most important concern of the community; after all, the way in which the young people of this generation pair off determines the fate of the nation; all the other affairs of the State are subsidiary to that. And we leave it to flushed and blundering youth to stumble on its own significance, with nothing to guide it but shocked looks and sentimental twaddle and base whisperings and cant-smeared examples.
I have tried to indicate something of my own sexual development in the preceding chapter. Nobody was ever frank and decent with me in this relation, nobody, no book, ever came and said to me thus and thus is the world made and so and so is necessary. Everything came obscurely, indefinitely, perplexingly; and all I knew of law or convention in the matter had the form of threatenings and prohibitions. Except through the furtive, shameful talk of my coevals at Goudhurst and Wimblehurst, I was not even warned against quite horrible dangers. My ideas were made partly of instinct, partly of a romantic imagination, partly woven out of a medley of scraps of suggestion that came to me haphazard. I had read widely and confusedly: "Vathek," Shelley, Tom Paine, Plutarch, Carlyle, Haeckel, William Morris, the Bible, the Freethinker, the Clarion, "The Woman Who Did,"—I mention the ingredients that come first to mind. All sorts of ideas were jumbled up in me and never a lucid explanation. But it was evident to me that the world regarded Shelley, for example, as a very heroic as well as beautiful person; and that to defy convention and succumb magnificently to passion was the proper thing to do to gain the respect and affection of all decent people.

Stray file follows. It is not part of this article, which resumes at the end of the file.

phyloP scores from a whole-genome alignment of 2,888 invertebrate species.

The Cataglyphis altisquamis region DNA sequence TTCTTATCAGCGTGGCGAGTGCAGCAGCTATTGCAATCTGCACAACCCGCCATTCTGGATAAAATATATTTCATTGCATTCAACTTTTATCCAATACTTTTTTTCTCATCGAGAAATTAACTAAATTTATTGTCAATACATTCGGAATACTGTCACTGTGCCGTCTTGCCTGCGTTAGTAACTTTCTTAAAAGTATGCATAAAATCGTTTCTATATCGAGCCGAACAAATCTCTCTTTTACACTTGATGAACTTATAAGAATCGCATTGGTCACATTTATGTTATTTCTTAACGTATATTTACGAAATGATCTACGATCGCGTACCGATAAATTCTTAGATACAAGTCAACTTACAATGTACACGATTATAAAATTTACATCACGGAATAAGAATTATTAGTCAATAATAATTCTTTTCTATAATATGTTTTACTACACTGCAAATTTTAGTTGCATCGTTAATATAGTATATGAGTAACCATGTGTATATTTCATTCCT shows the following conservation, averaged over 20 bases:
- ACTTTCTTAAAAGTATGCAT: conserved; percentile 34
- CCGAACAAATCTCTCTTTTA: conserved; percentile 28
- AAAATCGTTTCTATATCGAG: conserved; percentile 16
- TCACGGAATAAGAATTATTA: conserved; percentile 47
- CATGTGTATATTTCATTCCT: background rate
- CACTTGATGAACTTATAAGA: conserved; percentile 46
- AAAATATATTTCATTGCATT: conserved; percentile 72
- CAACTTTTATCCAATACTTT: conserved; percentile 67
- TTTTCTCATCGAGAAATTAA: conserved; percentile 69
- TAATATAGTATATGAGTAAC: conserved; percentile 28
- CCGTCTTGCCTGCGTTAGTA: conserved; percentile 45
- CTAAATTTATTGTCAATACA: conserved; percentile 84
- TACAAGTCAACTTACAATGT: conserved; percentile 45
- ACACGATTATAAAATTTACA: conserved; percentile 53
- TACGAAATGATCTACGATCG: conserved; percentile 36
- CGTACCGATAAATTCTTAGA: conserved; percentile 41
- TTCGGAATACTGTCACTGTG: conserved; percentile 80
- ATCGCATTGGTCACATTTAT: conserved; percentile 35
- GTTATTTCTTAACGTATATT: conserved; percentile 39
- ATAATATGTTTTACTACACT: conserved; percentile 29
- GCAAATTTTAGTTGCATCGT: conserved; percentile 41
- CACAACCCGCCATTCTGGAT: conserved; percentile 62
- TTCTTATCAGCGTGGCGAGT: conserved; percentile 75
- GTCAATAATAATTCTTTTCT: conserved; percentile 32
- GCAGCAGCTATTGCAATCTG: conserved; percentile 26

And the make-up of Marion's mind in the matter